After at least ten film and television adaptations of Jane Austen’s novel Pride and Prejudice, notably the renowned series of 1995, Joe Wright managed to revive interest with a successful modern remake.
In the English countryside, Mrs. Bennet dreams of marrying her five daughters. When two single young men, Mr. Bingley and his friend Mr. Darcy, become their neighbors, Jane and Elizabeth Bennet experience stormy love affairs. Elizabeth and the rich Mr. Darcy both have to cope with their pride and biases to be finally able to love.
With Pride & Prejudice, Joe Wright signs here a little masterpiece. Adapted from Jane Austen’s most famous novel, this movie can be enjoyed by the novel’s fans as well as by amateurs of historical romance. Anyone would be pleased by the old lifestyle in the English countryside, which is represented through a wide range of themes, including family, realism, society, romanticism, marriage, customs and social status.
Besides, Pride & prejudice earned many nominations and won quite a few awards, particularly thanks to the talent of the outstanding cast, with famous actors such as Rosamund Pike, Donald Sutherland and the lead role, Keira Knightley, who won the NYFCO (New York Film Critics, Online) award for Best Actress in 2005. Her natural and yet strong performance brings realism to the story.
The movie also exhibits bold shots whose framing quality and depth enhance the film, as, for instance, in the long shots that are used to show the different natural landscapes. This charming scenery gives an impression of peace. Furthermore, Joe Wright focuses not only on the settings, but also on the walk and talk technique with which he enriches the dialogues with lots of emotions.
Pride & Prejudice is an authentic illustration of a petty bourgeois family life during the late 18th century, which offers a glimpse of a bygone way of living through the picturesque habits of the Bennet house, including not only the family’s occupations, but also the roles of maids, farmers, etc. This allows contemporary viewers to discover a whole new world, as well as to understand how social ranks functioned at the time. This question of hierarchy is, indeed, at the heart of the marriage issue: in a century where social status was so important and where marriage was a business, the movie highlights how Elizabeth Bennet and the wealthy Mr. Darcy manage to overcome their social rank to be together. This happy ending is true to the book. Through this story, Jane Austen demonstrated that marriage should be based on love and not on social status, and that is what Joe Wright also managed to show in this film through Elizabeth and Mr. Darcy‘s characters: love should overcome all obstacles, and this regardless of the century.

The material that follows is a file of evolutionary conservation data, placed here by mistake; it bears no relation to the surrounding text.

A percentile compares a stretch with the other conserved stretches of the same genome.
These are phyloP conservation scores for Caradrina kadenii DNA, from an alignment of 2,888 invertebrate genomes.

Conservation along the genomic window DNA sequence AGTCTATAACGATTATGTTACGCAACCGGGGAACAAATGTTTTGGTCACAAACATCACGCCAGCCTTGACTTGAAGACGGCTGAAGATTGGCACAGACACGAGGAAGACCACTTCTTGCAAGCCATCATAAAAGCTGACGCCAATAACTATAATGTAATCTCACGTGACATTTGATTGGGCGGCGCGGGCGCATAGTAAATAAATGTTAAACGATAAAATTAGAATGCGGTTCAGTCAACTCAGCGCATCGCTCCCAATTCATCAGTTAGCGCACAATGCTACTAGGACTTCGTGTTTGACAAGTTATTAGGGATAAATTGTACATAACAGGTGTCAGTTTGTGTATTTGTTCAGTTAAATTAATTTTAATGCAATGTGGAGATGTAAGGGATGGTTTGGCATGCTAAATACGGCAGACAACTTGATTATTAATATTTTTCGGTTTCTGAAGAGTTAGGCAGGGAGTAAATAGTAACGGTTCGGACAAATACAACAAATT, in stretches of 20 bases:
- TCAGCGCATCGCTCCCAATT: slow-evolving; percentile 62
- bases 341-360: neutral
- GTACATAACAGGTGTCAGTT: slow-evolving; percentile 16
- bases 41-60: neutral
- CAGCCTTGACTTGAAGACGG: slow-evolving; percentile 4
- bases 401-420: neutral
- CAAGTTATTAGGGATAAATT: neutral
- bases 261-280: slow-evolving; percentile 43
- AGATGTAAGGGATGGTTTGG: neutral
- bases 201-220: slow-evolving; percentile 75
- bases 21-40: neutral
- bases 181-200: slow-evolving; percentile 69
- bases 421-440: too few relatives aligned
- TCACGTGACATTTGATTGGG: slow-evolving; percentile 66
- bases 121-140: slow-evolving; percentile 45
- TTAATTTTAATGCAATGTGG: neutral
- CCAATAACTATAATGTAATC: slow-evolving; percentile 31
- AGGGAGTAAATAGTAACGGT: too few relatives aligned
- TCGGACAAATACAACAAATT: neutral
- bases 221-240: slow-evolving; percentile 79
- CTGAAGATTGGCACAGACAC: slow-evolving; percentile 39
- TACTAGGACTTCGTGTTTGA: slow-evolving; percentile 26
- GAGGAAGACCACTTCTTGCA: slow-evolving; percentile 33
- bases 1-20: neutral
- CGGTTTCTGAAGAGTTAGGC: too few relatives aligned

The costumes and dances during ball are another reflection of art and entertainment during that century: the beautiful and elegant Empire dresses mirror the Regency fashion, while the English country dances reveal how people socialized and what the social etiquette was at the time. Also, dance choreography is lively and well-orchestrated. In fact, every lover of historical customs, beauty and elegance will be left in awe.
Pride & Prejudice grants an important place to music, and the soundtrack embellishes the film quality with its wonderful classical piano music. Indeed, during the 18th century, ladies were expected to be accomplished musicians, as we can see in the film: they sing and play the piano with skill. Working harmoniously with the pictures of the beautiful landscape and the film’s rhythm, the piano music creates a romantic atmosphere and brings a soothing feeling all along the film.
In a nutshell, the love stories of the Bennet daughters during the late 18th century offer a mythical historical romance, and this well-known remake gathered all the ingredients for a successful adaptation with a modern touch. So, Pride & Prejudice is definitely worth watching, especially if you are curious about old customs and lifestyle in the English countryside.
Pride and Prejudice (2005):
•Directed by: Joe Wright
•Produced by: Tim Bevan, Eric Fellner and Paul Webster
•Screenplay by: Deborah Moggach and Emma Thompson
•Adapted from the novel of Jane Austen
•Soundtrack by: Dario Marianelli
•Running time: 2h07
•Keira Knightley as Elizabeth Bennet
•Matthew MacFadyen as Mr. Darcy
•Rosamund Pike as Jane Bennet
•Donald Sutherland as Mr. Bennet